Firstly, I would like to see improvement in the governance of Singapore. At the very least, we need a two party system, in order to foster Transparency, Accountability and Freedom of expression. Freedom of expression and ideas is essential in fostering innovation and creativity and competition in government is as necessary as in business for Singapore to progress and join the ranks of the advanced nations. These are the ideals championed by the Reform Party.
The current one party rule makes me worried about the future, about the direction this country is heading towards, about the PAP’s ability to rally the support of ALL the citizens of this country into a truly first world developed status. Only the same old ways and same old ideas seem to be emanating from the PAP. In contrast, the Reform Party presents a fresh new start, a new place, brimming with fresh new ideas and debate. We need Reform! Something is brewing, the tide is turning towards true democracy and I want to contribute and be a part of this movement.
4. Can the Reform Party do better than PAP?
Yes, I do believe that The Reform Party can do better than the PAP. Among other things, The Reform Party believes in reducing waste and inefficiency in government starting with slashing ministerial salaries and replacing it with performance-linked earnings tied to indicators directly related to your welfare and the medium income of the population. Afterall a government must represent all the citizens – rich and poor. Ultimately we want to improve the efficiency of town council services and reduce waste while raising quality. We would also want to work towards reducing conservancy charges through productivity and efficiency gains.
5. What is your favourite quotation?
“Without changing our patterns of thought, we will not be able to solve the problems that we created with our current patterns of thought.” – Albert Einstein.
6. Interesting Fact about you?
I was born and raised in Singapore and grew up as any typical ordinary Singaporean boy living in the HDB heart lands. However, I only received my Singapore Citizenship when I was about 12 years old (in 1982), after my parents were granted their citizenship. This was because my parents only received their Singapore Citizenship after living in Singapore for more than 20 years. My mum’s family moved here from Malaysia when she was about 2 years old in 1955 and my dad moved here as a 15 year old in 1960 (before Singapore’s independence in 1965).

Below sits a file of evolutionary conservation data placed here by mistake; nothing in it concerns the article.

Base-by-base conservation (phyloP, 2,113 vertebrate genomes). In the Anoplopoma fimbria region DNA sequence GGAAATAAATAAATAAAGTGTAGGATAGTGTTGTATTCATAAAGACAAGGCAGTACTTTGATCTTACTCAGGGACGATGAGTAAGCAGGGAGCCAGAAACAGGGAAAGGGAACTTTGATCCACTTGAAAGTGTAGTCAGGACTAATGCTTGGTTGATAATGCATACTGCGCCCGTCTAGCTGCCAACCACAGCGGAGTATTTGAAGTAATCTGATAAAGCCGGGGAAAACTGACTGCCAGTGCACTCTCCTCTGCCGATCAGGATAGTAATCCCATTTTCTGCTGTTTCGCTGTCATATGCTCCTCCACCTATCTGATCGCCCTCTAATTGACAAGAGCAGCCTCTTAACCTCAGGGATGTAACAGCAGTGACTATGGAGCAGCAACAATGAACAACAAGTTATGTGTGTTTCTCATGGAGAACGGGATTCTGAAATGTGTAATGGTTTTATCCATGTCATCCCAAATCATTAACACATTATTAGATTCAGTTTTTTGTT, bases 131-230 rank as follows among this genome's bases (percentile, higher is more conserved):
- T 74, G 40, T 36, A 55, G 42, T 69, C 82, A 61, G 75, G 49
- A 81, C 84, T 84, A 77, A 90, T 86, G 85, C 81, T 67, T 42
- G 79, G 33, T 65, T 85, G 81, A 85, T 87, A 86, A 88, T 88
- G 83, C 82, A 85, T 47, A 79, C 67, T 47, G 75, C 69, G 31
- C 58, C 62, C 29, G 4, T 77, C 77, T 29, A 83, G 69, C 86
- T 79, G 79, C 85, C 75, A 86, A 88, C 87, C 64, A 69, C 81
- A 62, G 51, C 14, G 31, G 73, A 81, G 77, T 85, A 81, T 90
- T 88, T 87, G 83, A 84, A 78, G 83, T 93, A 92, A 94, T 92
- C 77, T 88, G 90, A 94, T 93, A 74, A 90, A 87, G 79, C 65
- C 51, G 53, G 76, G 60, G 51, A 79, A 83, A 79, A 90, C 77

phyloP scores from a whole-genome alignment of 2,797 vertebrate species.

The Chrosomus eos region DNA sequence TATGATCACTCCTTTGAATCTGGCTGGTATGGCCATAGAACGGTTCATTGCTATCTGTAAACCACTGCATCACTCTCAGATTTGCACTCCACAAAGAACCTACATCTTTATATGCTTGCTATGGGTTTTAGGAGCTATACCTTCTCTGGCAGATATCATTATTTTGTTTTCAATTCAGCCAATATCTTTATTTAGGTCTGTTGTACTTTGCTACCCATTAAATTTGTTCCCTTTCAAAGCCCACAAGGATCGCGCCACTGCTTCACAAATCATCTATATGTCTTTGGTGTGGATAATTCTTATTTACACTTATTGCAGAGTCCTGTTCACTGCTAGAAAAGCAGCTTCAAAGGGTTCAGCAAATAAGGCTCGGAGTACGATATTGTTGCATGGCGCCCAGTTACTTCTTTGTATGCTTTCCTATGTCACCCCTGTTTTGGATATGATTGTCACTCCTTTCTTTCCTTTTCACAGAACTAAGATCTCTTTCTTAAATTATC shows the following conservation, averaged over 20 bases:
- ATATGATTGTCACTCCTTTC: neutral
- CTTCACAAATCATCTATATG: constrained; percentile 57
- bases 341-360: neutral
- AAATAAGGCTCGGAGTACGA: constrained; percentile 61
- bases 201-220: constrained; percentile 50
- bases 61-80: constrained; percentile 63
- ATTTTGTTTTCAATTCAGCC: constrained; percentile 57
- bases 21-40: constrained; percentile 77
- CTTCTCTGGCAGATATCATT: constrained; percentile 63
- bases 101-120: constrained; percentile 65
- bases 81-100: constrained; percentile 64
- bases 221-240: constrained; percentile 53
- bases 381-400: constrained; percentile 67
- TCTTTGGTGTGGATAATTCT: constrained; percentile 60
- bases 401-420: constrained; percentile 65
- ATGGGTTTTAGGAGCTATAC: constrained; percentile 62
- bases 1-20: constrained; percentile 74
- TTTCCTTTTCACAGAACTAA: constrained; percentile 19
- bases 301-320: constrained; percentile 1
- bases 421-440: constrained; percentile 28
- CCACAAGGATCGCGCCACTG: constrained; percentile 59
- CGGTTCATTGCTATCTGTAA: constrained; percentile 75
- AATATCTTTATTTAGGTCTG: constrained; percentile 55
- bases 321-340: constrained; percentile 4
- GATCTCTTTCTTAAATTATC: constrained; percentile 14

Another interesting fact is that my dad was actually fined a sum of money when he had his 3rd child (due to the “Stop at 2 Child” Policy at that time). He also had to pay more for his 3rd child as compared to his first and second child – from birth expenses right up to educational expenses, till the “Stop at 2 Child” policy was reviewed many years later. From personal experience, I can tell you that policies do make a lot of difference to our lives as well as that of our children.
8. Why should Singaporeans vote for you?
Singaporeans should vote for the Reform Party because of our commitment to tackle the important issues currently facing Singaporeans. We will be your voice to get the Government to productively work on important issues facing Singaporeans.
One of the reasons why I joined the Reform Party is because I believed in its Election Manifesto. And I want offer my sincerity, my energy and my willingness to help bring the Election Manifesto into reality. Also, as a Productivity Improvement professional, I believe that we need to seriously mount a ‘national effort’ to promote and raise productivity and efficiency – starting with our bloated government. This is the right way to move forward. ‘MAKE IT RIGHT’ for Singapore!